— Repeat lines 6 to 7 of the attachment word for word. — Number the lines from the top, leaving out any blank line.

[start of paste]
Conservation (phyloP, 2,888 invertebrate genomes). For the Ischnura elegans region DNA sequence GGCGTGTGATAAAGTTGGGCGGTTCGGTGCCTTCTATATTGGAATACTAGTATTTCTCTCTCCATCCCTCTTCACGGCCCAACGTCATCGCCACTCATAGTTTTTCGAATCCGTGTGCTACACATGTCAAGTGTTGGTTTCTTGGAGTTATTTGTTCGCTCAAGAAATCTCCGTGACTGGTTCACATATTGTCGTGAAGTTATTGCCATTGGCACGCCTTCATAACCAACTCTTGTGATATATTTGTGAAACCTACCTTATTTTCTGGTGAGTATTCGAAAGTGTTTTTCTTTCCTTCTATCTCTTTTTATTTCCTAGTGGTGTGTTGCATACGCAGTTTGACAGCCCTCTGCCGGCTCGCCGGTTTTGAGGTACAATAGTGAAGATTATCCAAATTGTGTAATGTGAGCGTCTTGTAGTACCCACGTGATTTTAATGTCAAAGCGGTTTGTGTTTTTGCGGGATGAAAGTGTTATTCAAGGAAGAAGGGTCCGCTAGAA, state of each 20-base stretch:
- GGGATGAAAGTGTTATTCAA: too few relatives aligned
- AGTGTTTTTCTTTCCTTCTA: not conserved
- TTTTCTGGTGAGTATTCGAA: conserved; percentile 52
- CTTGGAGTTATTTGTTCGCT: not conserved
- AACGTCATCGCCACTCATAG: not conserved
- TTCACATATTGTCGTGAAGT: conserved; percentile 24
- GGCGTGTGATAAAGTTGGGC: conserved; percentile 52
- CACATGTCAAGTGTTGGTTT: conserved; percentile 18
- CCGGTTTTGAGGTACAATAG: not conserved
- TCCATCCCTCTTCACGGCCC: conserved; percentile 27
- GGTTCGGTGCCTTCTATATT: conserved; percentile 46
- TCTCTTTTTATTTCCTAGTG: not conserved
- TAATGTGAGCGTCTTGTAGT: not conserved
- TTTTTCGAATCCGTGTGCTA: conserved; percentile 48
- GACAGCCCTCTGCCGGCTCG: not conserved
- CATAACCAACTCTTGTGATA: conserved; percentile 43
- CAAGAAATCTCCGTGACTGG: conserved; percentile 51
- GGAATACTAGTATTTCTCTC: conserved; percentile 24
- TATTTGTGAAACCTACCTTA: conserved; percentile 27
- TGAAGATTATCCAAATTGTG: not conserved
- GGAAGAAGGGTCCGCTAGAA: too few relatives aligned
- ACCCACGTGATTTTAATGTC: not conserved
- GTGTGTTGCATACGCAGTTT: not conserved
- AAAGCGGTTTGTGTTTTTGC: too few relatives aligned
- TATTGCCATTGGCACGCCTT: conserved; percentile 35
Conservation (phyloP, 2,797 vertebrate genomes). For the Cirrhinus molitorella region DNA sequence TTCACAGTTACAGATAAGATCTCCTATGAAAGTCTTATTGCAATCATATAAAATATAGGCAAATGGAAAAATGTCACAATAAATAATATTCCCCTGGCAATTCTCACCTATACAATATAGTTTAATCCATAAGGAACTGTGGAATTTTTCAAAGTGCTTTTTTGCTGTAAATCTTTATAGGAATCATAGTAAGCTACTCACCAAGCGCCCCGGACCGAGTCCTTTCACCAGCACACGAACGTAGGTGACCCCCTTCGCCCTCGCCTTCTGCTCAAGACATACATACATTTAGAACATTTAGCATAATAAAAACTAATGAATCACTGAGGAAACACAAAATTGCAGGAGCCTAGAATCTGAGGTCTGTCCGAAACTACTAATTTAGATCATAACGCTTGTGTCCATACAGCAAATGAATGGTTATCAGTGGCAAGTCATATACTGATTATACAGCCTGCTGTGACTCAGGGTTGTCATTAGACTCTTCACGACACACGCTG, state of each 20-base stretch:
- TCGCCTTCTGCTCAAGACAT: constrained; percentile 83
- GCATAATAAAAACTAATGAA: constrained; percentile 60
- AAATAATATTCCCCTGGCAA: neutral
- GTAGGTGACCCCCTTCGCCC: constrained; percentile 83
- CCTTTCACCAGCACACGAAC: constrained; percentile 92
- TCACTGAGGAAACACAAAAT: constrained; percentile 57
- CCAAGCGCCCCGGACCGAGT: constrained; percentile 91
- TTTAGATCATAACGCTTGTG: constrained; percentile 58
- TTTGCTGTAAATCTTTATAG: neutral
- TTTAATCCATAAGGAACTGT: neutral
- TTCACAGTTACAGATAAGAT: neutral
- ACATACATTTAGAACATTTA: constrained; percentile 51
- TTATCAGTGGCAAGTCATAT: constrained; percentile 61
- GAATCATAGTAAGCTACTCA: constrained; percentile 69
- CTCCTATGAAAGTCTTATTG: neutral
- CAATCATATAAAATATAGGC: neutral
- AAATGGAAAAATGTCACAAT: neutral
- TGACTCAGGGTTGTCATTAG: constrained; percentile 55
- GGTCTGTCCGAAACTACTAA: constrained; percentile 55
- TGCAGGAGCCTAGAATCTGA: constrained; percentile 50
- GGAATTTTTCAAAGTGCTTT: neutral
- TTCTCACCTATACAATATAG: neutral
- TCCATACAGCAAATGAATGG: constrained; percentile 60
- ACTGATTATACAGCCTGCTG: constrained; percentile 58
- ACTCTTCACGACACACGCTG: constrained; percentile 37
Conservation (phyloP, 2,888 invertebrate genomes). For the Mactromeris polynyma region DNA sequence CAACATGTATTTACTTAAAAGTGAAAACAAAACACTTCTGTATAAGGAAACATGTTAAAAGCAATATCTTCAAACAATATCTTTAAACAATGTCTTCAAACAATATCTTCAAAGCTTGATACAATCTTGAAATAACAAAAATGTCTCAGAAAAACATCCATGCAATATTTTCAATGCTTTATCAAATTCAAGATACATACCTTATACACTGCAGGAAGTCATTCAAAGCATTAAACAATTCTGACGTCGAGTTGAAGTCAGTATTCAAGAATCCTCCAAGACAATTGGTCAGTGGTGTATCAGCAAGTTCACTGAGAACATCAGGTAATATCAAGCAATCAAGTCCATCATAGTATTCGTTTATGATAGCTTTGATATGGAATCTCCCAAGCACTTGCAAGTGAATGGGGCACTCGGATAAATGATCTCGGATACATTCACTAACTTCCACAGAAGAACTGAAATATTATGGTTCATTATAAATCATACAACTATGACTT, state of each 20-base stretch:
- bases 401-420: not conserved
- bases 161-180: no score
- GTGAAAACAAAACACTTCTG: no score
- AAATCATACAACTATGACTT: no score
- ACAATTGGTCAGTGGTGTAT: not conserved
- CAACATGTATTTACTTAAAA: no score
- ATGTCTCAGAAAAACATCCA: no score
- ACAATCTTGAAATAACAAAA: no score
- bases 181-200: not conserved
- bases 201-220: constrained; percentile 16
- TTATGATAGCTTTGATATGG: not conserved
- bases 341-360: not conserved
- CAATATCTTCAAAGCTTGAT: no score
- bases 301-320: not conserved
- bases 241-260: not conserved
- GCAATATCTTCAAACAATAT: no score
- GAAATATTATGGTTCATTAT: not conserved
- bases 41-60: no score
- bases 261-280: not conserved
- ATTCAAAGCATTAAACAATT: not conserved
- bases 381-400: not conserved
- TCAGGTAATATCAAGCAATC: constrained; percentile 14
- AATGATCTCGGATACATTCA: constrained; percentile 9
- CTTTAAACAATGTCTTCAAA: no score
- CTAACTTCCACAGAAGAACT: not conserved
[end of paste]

- AACGTCATCGCCACTCATAG: not conserved
- TTCACATATTGTCGTGAAGT: conserved; percentile 24